After months of saying that the H1N1 flu had not been found in the U.S. swine herd, USDA in October reported that the H1N1 flu virus was found in swine at the Minnesota State Fair.
At the time, USDA reassured the public that this news did not indicate flu would be found in commercial herds, "because show pigs and commercially raised pigs are in separate segments of the swine industry that do not typically interchange personnel or animal stock."
This month, USDA found the virus in a commercial swine herd in Indiana (.pdf).
USDA may need to update its frequently asked questions page (.pdf). The website document still contains the sentence: "To date, the 2009 pandemic H1N1 flu virus has not been found in the U.S. swine herd." However, a notation in red has been added to the top of several pages, saying, "as of 9/1/2009 9:58 PM," apparently to indicate that this statement is no longer current.
The CDC's frequently asked questions page, dated November 5, contains the question, "Why is 2009 H1N1 virus sometimes called “swine flu”?" The response indicates that the term "swine flu" is incorrect, because "further study has shown that this new virus is very different from what normally circulates in North American pigs." Depending on how one defines "normally," this page may also need editing.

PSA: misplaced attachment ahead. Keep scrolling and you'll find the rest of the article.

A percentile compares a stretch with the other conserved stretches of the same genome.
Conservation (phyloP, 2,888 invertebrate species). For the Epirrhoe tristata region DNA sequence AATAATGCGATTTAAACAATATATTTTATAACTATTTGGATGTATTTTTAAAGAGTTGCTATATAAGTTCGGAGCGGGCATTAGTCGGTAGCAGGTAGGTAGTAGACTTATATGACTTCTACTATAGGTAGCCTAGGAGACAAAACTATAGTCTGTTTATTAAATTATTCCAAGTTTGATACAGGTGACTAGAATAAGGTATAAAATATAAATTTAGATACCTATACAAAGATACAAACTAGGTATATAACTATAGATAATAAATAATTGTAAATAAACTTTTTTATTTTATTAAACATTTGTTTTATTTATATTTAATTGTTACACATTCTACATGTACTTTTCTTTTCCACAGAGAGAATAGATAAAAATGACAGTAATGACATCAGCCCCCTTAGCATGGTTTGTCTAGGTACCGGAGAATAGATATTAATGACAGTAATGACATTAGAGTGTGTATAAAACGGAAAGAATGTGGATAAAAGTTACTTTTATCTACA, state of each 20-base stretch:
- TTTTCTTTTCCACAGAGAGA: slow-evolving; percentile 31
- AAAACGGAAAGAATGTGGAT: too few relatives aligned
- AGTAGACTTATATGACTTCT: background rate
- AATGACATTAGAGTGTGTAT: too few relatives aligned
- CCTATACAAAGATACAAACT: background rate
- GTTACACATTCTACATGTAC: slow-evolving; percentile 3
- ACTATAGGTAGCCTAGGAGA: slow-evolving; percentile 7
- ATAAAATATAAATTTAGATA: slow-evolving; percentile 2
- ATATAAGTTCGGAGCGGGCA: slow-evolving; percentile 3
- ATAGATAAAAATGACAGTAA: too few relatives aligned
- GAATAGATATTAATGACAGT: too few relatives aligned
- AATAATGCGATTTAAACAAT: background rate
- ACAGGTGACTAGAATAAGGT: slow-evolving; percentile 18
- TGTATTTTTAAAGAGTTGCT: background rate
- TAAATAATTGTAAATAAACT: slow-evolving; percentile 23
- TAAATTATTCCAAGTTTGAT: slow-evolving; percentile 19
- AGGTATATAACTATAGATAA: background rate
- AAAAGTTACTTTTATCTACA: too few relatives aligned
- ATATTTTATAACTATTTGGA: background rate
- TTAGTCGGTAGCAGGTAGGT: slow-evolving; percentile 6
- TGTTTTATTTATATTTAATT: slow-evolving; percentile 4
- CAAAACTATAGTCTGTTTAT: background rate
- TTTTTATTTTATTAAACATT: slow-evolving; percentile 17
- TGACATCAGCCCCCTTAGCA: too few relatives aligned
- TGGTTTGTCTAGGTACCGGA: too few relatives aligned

USDA has previously asked people not to call the H1N1 flu by the common name, "swine flu."
The National Pork Board provides reassurance that you cannot get the flu from eating pork products. Instead, the virus is transmitted from humans to commercial swine when the pigs catch the flu from farm workers. It is possible that the virus is also transmitted from pigs to humans in a similar manner.
The H1N1 flu in swine has been covered by David Kirby at the Huffington Post, Tom Philpott at Grist, and, just today, the New York Times blog Green Inc.